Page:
BioSoft-Colloquium: "Combining small-angle scattering of neutrons and X-rays to determine the low-resolution structure of membrane proteins"
Prof. L. Arleth, Structural Biophysics, Niels Bohr Institute, Faculty of Science, University of Copenhagen, Denmark
- 10 Jun 2013 16:00
Membrane proteins are vital for the regulation of biological cell-function as well as in the communication between cells and about 25% of the proteins coded by the human genome are membrane proteins. Consequently, this class of proteins is also the central target in the pharmaceutical industry. Unfortunately, very little is known about the structure of membrane proteins. This significantly limits structurally rationalized approaches to drug development. So while protein crystallographers have had tremendous success in establishing knowledge about the structure of water soluble proteins down to atomic resolution to an extent that, at present, the Protein Data bank exhibits around 75.000 known protein structures, only ~300 of these correspond to unique membrane protein structures. The commonly accepted explanation for this lack of knowledge about the structure of membrane proteins is that membrane proteins are extremely difficult to crystallize. Hence, there is a demand for methods alternative to protein crystallography to provide structural information about this important class of proteins.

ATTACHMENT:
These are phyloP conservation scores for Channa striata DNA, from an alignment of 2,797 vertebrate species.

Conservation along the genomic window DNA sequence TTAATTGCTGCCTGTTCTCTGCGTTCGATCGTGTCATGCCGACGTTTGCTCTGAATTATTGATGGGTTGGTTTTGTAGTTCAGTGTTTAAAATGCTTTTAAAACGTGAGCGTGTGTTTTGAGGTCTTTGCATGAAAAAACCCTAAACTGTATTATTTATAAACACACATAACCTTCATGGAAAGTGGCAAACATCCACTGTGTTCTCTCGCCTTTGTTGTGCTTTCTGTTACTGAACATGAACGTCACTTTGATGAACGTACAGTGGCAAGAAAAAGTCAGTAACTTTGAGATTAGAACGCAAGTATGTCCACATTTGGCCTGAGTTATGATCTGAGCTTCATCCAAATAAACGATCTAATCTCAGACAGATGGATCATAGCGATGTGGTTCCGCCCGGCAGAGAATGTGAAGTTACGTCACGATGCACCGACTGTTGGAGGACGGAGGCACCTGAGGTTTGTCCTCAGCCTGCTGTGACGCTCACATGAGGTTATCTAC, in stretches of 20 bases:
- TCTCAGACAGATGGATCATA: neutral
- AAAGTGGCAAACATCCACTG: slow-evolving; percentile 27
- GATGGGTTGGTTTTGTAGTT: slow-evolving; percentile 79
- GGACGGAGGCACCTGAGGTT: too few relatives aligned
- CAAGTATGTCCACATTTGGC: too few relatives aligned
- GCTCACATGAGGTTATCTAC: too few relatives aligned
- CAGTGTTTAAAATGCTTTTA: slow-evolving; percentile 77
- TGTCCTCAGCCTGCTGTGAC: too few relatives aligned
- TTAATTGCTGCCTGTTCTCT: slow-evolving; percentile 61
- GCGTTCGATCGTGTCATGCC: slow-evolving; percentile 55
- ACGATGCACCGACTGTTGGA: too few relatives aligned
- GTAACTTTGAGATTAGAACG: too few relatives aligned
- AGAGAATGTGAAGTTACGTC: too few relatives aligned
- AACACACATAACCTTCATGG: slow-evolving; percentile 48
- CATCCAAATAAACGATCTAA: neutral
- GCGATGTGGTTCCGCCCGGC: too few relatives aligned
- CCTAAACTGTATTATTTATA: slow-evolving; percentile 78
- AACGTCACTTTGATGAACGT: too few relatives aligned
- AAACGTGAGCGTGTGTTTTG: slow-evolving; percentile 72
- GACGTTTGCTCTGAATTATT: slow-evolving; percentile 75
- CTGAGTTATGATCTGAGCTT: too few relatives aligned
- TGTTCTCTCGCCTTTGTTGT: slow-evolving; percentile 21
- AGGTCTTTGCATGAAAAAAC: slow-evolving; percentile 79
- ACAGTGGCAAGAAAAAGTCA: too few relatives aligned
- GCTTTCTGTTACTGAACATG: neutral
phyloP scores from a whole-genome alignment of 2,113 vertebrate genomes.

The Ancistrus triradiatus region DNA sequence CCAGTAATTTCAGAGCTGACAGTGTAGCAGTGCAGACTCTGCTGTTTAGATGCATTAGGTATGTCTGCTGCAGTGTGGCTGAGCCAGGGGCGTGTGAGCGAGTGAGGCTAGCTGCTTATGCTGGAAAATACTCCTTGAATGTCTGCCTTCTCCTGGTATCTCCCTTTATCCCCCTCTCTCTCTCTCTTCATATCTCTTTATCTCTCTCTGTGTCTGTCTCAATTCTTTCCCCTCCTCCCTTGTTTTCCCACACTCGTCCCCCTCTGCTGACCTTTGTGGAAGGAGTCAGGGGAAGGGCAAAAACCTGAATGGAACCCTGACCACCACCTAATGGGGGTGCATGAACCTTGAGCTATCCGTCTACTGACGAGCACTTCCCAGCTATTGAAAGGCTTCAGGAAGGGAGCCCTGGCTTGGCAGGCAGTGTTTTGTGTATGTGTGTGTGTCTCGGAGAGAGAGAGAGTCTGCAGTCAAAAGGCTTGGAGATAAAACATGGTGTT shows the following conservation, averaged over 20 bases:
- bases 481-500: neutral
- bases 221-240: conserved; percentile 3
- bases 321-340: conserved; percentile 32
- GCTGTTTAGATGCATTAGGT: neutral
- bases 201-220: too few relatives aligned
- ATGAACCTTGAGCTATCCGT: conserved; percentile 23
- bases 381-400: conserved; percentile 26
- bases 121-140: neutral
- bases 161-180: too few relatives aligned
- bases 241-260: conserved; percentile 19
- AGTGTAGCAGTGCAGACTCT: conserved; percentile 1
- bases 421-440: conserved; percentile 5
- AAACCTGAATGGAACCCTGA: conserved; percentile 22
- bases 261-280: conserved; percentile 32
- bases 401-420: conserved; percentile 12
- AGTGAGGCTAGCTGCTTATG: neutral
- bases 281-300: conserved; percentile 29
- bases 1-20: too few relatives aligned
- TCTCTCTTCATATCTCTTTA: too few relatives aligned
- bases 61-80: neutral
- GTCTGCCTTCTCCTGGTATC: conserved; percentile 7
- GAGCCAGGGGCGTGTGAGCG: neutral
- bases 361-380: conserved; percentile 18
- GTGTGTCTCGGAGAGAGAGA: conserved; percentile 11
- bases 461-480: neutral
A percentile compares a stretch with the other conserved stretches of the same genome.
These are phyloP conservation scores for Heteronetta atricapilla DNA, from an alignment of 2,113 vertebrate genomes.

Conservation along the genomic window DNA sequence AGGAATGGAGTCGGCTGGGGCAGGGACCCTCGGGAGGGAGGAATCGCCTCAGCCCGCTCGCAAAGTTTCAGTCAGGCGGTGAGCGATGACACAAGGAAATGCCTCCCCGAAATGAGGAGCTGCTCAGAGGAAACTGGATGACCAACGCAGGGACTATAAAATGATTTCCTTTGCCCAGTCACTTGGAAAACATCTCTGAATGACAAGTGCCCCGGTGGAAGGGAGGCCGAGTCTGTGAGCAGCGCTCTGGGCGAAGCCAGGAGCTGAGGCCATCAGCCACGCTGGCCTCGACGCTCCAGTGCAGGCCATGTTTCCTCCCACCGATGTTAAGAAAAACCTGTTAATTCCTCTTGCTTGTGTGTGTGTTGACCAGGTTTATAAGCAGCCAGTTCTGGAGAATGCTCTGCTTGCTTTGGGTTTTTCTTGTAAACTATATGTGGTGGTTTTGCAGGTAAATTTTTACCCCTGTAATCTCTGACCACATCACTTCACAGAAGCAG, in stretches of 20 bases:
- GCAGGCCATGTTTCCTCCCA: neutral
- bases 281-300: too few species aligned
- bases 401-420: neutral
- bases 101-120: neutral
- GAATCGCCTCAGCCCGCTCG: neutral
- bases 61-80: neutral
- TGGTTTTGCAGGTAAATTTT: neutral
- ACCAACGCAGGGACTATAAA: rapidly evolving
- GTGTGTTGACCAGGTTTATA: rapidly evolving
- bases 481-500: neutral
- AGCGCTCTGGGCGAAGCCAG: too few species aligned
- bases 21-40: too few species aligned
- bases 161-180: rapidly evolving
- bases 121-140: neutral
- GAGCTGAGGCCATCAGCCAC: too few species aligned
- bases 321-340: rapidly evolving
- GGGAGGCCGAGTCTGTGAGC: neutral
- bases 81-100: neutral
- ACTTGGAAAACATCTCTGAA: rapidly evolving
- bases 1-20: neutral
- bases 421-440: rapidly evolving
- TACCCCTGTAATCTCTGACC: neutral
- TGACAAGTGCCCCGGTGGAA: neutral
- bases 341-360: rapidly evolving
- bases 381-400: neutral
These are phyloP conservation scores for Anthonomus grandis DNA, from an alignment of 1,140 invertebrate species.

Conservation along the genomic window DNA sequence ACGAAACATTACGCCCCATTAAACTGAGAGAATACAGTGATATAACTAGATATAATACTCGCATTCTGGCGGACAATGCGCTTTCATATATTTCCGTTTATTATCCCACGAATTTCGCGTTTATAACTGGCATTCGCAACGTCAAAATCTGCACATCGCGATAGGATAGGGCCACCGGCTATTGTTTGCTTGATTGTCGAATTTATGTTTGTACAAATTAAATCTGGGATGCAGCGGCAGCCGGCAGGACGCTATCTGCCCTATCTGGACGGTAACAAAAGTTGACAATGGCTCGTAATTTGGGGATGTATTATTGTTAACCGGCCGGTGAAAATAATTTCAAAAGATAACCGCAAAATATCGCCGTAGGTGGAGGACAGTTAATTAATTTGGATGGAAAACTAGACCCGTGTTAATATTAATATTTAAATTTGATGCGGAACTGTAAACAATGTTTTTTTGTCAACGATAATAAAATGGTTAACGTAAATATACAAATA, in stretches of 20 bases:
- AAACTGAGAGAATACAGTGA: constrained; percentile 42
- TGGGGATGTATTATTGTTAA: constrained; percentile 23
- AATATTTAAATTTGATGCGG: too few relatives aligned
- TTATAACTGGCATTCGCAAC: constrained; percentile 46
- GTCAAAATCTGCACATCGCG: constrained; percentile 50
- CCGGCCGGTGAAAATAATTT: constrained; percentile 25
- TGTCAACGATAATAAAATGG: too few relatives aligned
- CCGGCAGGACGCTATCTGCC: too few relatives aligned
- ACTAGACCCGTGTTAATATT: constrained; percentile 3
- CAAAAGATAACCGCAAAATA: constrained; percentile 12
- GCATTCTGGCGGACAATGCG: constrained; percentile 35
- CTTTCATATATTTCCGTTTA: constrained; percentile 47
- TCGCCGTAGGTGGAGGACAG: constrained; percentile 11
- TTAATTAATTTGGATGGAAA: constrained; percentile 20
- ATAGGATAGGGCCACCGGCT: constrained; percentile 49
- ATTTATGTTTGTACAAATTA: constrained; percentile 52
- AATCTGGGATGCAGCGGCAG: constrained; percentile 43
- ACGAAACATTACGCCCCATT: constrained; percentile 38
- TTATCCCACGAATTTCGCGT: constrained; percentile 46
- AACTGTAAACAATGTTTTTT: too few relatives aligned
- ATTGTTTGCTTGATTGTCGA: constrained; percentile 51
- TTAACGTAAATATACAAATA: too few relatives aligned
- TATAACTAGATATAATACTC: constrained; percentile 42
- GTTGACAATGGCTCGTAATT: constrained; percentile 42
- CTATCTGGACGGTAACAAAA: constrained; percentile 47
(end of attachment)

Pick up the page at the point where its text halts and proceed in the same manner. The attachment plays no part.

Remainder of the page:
A central research activity of my research group at University of Copenhagen is to develop a general platform for determining the low-resolution structure of membrane proteins based on combined Small-Angle Neutron Scattering (SANS) and Small-Angle X-ray Scattering (SAXS). We use the so-called Nanodisc-system as a nanoscale sample holder for the membrane proteins and by combining SAXS and contrast variation SANS, we try to determine the structure of a general membrane protein as well as the surrounding lipid membrane environment. In my talk, I will describe the results obtained in the project and discuss the challenges associated with our experimental strategy.
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